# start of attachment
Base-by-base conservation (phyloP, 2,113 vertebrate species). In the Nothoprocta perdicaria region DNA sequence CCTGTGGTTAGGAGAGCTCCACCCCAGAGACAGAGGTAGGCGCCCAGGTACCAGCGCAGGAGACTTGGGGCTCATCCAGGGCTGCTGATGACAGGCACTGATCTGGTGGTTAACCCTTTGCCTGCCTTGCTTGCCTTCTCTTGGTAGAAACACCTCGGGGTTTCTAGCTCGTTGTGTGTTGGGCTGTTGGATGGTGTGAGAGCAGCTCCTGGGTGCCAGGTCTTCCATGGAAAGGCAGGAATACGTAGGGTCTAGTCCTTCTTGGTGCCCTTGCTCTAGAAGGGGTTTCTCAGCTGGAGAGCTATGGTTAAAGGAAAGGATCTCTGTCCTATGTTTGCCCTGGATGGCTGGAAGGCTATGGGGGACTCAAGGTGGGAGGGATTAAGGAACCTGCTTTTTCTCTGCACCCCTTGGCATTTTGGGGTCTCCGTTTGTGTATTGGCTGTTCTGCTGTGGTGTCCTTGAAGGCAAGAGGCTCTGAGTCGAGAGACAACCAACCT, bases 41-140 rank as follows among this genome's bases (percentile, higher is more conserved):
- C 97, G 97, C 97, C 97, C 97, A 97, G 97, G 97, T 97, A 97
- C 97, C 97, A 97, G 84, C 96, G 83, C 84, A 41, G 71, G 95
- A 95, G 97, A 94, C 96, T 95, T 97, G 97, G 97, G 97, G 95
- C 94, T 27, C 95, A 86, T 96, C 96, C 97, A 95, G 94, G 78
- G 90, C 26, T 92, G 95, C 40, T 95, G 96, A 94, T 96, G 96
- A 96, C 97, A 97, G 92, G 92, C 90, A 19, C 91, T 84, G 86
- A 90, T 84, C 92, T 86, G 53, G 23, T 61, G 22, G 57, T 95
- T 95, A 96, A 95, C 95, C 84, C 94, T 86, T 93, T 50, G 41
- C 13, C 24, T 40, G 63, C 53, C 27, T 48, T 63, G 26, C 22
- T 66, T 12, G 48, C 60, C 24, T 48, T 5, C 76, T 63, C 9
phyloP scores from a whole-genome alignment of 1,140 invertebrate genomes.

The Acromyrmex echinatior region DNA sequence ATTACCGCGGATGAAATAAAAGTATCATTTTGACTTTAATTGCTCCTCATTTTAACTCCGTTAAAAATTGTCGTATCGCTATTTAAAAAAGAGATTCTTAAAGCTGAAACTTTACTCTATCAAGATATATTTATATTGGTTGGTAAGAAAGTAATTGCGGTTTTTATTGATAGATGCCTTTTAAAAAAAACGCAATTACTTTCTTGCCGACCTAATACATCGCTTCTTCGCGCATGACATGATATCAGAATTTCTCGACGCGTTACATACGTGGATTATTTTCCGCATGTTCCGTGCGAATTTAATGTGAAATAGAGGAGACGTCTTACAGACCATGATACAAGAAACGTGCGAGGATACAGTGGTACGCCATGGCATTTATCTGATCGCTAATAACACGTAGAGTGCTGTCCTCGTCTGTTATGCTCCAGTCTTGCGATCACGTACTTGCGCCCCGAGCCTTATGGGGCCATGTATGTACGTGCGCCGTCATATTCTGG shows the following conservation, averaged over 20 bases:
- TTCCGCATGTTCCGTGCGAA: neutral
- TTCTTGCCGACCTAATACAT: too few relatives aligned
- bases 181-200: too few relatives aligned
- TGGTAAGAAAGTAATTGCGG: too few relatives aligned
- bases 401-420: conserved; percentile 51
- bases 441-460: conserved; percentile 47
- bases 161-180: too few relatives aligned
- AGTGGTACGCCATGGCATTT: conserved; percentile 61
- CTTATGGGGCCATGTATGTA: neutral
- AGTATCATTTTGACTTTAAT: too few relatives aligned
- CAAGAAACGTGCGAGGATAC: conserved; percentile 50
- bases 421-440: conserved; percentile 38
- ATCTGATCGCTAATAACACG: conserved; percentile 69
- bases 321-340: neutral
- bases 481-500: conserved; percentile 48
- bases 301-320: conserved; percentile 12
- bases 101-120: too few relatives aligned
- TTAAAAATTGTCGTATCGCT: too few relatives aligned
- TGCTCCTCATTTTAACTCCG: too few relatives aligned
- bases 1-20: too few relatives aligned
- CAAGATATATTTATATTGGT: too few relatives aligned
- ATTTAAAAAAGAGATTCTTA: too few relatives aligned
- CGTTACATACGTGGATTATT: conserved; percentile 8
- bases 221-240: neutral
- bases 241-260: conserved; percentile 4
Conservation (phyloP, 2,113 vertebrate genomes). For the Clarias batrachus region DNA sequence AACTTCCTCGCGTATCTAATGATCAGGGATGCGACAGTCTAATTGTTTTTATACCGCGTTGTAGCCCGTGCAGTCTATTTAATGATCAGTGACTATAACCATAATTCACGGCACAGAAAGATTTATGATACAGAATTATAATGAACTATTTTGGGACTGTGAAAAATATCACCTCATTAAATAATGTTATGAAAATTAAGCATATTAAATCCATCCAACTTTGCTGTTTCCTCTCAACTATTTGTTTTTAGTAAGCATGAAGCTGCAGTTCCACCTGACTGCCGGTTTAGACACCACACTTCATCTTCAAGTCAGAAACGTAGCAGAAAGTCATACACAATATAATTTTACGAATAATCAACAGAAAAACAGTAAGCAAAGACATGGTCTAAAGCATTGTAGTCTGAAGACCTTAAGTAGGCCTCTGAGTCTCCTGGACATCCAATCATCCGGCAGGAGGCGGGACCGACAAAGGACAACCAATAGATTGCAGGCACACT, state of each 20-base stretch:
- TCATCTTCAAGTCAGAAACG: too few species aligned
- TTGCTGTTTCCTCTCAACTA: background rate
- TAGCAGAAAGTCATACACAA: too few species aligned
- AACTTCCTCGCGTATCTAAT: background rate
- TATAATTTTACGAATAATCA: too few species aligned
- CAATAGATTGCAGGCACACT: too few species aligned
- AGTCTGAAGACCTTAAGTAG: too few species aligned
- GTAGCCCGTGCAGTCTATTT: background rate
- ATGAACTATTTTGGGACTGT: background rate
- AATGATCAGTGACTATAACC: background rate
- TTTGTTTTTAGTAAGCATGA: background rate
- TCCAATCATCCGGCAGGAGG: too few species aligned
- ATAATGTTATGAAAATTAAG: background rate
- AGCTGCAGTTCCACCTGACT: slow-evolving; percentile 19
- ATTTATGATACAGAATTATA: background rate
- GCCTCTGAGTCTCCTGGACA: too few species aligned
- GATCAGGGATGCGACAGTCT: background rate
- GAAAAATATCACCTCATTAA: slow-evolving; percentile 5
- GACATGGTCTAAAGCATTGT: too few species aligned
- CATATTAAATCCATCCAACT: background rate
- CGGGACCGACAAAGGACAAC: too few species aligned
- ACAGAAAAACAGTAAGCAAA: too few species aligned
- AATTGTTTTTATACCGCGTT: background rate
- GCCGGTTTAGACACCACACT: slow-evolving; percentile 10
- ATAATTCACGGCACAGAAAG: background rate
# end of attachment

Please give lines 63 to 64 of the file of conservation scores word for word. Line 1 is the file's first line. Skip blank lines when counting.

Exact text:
- GCCGGTTTAGACACCACACT: slow-evolving; percentile 10
- ATAATTCACGGCACAGAAAG: background rate